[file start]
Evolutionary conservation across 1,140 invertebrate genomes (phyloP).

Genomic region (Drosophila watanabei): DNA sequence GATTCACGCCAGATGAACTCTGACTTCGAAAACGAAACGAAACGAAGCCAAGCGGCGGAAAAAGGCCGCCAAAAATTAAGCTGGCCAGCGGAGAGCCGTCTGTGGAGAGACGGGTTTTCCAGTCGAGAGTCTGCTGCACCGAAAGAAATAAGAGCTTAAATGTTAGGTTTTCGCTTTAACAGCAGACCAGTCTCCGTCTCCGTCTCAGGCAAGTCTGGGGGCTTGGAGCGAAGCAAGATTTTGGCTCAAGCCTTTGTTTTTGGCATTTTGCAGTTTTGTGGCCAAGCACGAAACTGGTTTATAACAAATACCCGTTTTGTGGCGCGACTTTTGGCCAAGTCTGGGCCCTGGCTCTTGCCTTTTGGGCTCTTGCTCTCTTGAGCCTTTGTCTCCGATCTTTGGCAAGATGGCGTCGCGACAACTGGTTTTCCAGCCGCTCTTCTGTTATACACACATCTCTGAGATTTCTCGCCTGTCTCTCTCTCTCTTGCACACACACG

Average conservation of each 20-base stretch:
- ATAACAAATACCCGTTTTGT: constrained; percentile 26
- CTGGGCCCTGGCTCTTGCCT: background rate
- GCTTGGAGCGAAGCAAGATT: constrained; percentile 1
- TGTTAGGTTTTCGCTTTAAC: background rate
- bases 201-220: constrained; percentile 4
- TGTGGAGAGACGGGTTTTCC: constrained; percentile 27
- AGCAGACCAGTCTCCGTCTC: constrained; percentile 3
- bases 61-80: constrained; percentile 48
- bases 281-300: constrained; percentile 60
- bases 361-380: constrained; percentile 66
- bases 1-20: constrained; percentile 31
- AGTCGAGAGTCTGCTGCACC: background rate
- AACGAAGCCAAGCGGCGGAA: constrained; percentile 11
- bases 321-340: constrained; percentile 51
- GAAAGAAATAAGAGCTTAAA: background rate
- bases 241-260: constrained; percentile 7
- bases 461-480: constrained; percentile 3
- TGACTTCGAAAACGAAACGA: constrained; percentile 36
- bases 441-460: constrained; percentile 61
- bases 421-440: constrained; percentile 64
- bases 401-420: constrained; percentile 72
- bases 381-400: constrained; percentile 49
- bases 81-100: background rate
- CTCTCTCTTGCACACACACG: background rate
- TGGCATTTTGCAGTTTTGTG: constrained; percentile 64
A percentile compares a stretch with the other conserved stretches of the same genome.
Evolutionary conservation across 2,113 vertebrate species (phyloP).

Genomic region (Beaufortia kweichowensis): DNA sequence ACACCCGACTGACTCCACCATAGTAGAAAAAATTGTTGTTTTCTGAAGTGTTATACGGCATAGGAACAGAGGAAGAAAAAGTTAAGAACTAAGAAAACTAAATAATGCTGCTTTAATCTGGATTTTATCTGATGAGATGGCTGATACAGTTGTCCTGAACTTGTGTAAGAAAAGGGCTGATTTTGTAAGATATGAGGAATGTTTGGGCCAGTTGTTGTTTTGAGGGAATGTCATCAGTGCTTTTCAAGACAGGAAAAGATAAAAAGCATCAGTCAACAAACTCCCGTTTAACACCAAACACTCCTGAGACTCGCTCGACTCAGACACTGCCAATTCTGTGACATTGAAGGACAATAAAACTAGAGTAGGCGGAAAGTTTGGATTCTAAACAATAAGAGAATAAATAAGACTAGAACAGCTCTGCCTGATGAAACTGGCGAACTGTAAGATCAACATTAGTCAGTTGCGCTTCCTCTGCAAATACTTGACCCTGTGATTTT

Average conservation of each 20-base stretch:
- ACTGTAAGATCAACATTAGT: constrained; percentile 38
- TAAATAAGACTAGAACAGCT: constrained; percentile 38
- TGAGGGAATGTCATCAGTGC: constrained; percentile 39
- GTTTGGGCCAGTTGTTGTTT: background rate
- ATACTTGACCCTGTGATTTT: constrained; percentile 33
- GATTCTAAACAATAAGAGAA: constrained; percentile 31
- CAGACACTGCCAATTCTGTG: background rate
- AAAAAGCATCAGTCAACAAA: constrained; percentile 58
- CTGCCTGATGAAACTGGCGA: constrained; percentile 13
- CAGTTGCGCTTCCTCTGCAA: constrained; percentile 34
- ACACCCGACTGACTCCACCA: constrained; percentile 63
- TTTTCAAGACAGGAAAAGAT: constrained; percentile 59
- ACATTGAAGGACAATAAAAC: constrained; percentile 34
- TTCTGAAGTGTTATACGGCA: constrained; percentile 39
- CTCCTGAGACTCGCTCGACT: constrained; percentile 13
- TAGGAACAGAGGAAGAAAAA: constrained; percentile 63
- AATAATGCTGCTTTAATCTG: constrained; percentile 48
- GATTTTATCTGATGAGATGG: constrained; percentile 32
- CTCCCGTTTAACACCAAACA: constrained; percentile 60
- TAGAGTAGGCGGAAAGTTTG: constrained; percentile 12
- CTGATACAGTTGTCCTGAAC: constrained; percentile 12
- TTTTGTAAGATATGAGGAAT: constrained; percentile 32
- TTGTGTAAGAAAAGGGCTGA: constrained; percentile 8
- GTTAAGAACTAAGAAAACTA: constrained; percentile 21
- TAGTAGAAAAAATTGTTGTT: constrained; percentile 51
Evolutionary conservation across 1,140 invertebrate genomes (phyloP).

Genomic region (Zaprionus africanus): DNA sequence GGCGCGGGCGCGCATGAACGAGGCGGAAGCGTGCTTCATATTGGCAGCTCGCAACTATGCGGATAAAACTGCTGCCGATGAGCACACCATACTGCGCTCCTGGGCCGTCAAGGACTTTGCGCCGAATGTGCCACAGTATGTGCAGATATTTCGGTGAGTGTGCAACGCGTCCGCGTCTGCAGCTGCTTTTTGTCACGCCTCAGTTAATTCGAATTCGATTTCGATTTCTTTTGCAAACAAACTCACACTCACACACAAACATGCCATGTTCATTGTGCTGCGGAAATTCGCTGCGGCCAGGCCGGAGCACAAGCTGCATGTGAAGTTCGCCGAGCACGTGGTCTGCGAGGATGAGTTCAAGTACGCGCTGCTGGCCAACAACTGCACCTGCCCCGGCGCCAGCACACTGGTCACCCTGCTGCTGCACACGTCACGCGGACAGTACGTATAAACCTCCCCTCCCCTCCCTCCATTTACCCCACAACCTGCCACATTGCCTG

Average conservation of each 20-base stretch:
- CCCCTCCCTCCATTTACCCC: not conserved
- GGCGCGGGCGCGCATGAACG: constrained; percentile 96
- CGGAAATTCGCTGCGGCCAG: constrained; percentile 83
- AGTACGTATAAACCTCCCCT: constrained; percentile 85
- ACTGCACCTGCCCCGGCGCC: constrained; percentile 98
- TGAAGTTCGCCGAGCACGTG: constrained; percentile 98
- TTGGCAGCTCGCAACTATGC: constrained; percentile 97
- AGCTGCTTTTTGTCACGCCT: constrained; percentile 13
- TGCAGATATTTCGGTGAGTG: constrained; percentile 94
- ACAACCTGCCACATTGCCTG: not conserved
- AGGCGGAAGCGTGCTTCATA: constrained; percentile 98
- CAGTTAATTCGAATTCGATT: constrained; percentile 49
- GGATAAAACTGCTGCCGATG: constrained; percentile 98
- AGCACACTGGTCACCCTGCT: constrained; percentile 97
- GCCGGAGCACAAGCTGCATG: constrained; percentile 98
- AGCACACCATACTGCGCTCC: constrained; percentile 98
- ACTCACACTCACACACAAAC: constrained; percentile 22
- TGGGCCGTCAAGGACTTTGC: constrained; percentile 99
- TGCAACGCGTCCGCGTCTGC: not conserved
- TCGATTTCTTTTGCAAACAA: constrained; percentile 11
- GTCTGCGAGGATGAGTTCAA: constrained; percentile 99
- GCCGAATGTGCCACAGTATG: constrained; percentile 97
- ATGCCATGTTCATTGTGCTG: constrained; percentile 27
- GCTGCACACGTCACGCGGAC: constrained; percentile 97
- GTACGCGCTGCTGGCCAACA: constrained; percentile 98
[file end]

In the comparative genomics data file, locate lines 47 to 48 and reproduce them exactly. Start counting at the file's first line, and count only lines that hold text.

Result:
- CTCCTGAGACTCGCTCGACT: constrained; percentile 13
- TAGGAACAGAGGAAGAAAAA: constrained; percentile 63